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Saturday, September 28, 2019

WESTERN NOVELS—A MULE FOR THE MARQUESA


  WESTERN NOVELS
A MULE FOR THE MARQUESA 
Frank O’Rourke’s novel A Mule for the Marquesa underwent a name change to The Professionals when it moved from page to screen. Movie tie-in versions and subsequent reprints all retained the punchier title. The Professionals begins as a straightforward Western actioneer, but packs a kick by the time the last page is turned. A group of Mexican revolutionaries have kidnapped Angelina Grant, the fiery Mexican wife of American cattle baron Augustus Grant. The arrogant, very rich, Grant recruits a band of five larger-than-life soldiers of fortune—led by ex-cavalryman turned arms dealer Henry Fardan—to cross the desert and rescue his wife. Each man is a hardened expert in logistics, combat, explosives or improvisation. The caper—five men against a hundred—is ingenious, exciting and vividly told.

While he wrote dozens of other Western, sports, and detective novels, Frank O’Rourke specialized in writing caper novels with western locals. The Professionals is a prime example of this talent. A number of his other books, including The Bravados and The Great Bank Robbery, also made their way onto the silver screen. Of his traditional Westerns, Warbonnet Law contains his strongest character, range detective John McMahon. His most memorable character, however, is Andres Shotgun Arau who battles his way through the 1910 Mexican revolution in The Shotgun Man. His companions are a beautiful woman, a .97 shotgun and a hidden fortune with killers on his trail. 

The Professionals is second only to The Magnificent Seven as my favorite Western film. Watching Lee Marvin and Burt Lancaster relish chewing the scenery together while trying to out macho each other in The Professionals is sheer late night viewing entertainment. The movie led me to the book, and to the discovery of the sheer Western storytelling power of Frank O’Rourke.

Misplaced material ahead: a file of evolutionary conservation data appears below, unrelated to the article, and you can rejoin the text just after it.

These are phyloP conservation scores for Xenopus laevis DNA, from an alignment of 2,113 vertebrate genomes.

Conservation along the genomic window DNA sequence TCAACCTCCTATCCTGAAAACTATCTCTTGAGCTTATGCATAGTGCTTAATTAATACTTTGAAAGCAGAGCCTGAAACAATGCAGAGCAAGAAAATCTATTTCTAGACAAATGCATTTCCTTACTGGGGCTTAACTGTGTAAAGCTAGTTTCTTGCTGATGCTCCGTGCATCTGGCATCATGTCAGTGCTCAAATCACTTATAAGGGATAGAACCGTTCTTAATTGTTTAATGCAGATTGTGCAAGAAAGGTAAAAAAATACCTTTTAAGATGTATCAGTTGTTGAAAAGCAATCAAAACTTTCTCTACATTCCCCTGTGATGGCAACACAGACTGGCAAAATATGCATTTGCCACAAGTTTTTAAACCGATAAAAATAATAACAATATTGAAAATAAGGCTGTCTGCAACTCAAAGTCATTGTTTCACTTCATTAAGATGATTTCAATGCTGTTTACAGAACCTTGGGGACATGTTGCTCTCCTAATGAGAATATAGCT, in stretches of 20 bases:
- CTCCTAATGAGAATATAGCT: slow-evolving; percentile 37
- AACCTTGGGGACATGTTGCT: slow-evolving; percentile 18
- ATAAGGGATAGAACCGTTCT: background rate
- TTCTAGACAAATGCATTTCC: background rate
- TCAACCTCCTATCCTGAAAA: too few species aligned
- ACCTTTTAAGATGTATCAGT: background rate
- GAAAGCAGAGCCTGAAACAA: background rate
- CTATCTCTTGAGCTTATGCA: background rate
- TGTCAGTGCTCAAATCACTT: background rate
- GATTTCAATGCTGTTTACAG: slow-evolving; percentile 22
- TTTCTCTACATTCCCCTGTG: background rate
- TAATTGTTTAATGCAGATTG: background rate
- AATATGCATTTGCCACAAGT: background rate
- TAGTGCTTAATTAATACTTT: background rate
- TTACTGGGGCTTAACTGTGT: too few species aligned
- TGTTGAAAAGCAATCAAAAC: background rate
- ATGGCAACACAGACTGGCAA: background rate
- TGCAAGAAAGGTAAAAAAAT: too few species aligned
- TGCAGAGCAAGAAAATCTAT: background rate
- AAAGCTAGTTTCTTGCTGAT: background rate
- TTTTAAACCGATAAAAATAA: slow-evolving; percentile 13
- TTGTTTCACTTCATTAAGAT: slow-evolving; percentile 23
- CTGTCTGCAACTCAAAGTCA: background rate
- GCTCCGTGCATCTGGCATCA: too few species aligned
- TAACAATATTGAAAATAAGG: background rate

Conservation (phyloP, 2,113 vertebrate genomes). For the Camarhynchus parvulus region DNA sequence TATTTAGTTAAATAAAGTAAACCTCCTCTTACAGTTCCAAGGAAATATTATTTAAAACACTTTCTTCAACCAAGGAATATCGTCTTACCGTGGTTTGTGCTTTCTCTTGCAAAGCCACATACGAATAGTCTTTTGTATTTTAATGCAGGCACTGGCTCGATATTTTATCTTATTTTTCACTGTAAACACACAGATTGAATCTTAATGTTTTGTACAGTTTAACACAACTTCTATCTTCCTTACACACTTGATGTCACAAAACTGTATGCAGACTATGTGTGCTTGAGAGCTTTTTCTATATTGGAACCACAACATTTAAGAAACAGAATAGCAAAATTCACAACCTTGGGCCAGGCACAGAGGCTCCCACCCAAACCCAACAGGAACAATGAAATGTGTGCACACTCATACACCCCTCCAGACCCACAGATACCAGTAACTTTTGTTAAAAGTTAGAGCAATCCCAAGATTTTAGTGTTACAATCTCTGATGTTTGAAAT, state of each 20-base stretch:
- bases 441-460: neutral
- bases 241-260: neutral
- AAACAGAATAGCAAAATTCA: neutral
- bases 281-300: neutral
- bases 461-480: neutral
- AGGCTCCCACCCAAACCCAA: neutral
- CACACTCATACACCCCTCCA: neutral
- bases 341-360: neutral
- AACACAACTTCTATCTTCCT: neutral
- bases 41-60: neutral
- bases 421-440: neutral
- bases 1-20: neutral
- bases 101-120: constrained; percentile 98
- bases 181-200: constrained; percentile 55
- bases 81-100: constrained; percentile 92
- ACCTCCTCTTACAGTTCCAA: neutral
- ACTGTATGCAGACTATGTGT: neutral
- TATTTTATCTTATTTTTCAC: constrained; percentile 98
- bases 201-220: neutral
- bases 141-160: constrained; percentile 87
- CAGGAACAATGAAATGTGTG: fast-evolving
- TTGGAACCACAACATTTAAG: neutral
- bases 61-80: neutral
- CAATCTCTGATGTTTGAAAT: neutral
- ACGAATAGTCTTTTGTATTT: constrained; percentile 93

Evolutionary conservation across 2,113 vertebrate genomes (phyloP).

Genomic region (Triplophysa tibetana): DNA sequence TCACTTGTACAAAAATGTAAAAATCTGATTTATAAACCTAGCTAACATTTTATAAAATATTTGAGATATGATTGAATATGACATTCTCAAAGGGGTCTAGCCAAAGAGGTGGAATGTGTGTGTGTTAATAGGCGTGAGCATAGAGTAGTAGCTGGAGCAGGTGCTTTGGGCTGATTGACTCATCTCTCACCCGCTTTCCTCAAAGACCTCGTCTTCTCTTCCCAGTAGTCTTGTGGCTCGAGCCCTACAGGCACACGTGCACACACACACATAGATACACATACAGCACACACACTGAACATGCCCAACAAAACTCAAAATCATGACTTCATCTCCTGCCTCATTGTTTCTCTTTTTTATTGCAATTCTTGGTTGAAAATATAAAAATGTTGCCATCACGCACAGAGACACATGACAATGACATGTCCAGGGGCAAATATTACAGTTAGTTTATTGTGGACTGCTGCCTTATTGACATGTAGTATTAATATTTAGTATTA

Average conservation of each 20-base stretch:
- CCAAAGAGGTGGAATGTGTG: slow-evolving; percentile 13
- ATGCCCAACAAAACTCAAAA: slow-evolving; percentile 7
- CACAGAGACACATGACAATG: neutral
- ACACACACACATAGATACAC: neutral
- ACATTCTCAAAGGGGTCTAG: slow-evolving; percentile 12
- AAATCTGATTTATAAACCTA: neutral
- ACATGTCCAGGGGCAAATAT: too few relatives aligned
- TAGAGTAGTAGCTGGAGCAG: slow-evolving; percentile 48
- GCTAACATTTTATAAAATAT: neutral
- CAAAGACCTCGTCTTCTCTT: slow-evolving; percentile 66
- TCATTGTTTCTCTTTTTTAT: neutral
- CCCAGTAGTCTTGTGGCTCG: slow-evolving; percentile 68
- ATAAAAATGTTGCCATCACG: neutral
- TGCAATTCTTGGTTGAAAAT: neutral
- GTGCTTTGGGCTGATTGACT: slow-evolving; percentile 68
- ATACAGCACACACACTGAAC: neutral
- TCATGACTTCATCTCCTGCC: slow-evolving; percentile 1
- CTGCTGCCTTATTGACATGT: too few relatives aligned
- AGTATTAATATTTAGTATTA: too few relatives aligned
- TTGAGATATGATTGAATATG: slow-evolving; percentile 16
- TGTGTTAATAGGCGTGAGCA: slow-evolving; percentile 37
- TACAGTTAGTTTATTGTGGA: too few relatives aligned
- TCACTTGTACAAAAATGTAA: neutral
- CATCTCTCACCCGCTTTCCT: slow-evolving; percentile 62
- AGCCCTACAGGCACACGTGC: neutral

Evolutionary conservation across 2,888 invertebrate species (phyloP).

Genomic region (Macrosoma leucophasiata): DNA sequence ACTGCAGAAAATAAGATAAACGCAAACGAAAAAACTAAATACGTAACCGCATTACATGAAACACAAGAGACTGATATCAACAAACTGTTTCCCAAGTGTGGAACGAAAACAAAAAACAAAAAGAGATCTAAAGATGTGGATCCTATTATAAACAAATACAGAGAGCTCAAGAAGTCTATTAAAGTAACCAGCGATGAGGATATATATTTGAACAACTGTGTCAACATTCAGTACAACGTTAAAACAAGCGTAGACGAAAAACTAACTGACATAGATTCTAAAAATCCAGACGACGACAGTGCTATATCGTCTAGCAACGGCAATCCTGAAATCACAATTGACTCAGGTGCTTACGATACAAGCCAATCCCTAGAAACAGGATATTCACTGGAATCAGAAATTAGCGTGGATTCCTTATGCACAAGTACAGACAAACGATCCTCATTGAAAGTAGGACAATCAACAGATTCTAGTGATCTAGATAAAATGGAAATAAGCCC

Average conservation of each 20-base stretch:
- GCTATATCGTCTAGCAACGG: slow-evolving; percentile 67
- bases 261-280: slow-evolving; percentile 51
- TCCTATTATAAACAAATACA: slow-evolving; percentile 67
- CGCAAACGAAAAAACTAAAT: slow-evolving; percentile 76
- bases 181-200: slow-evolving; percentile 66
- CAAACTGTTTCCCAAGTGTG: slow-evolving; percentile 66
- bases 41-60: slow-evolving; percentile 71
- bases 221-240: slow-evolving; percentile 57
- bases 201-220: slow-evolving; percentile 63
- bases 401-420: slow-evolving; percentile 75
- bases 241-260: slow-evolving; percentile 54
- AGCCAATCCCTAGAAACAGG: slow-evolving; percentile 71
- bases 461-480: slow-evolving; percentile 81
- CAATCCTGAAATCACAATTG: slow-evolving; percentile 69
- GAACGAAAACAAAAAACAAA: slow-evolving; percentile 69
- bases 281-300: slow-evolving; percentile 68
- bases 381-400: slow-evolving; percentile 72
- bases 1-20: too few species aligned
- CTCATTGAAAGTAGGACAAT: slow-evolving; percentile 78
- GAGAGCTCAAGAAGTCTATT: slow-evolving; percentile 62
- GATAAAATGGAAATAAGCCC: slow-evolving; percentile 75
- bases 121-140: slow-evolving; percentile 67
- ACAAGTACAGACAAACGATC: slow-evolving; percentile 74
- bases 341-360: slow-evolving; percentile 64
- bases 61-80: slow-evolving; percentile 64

Writing under his John Benteen pseudonym, revered Western writer Ben Haas based his iconic Western adventure character, Fargo—with only a few changes to avoid problems—on both the Henry Fardan of O’Rourke’s novel and the portrayal of Fardan by Lee Marvin in The Professionals, the movie based on the book. After seeing his portrayal of Fardan in The Professionals, it is effortless to imagine ex-Marine Lee Marvin as the rock-hard fighting man, ex-Rough Rider, wildcatter and mercenary of the Fargo adventures.

With a screenplay adaptation and direction by Richard Brooks, The Professionals (1966) is stunningly filmed across the salt flats of Death Valley and Desolation Canyon. Matching the harshness of the landscape, Lee Marvin, Burt Lancaster, Woody Strode Robert Ryan and Jack Palance are at their hard-ass best. Claudia Cardinale gives a smoldering performance as the dark-haired kidnapped wife, while the perfectly cast Marie Gomez knocks your eyes out as Chiquita—truly a woman to lead a revolution. 

Nominated for three Academy Awards, The Professionals was the first Western to feature nudity, although it is a long-range view and tame by later standards. The Professionals is filled with shooting, betrayal and explosions, with tough men and tougher women. Like the novel it is based on, the movie is a no-frills, straightforward, six-gun and dynamite actioneer—a totally satisfying viewing experience and an antidote to modern CGI overload.

2 comments:

  1. I’m always learning something new from you Paul-Thanks! Now I have to search out the movie

    ReplyDelete
  2. Thx...It's definitely worth the effort...

    ReplyDelete

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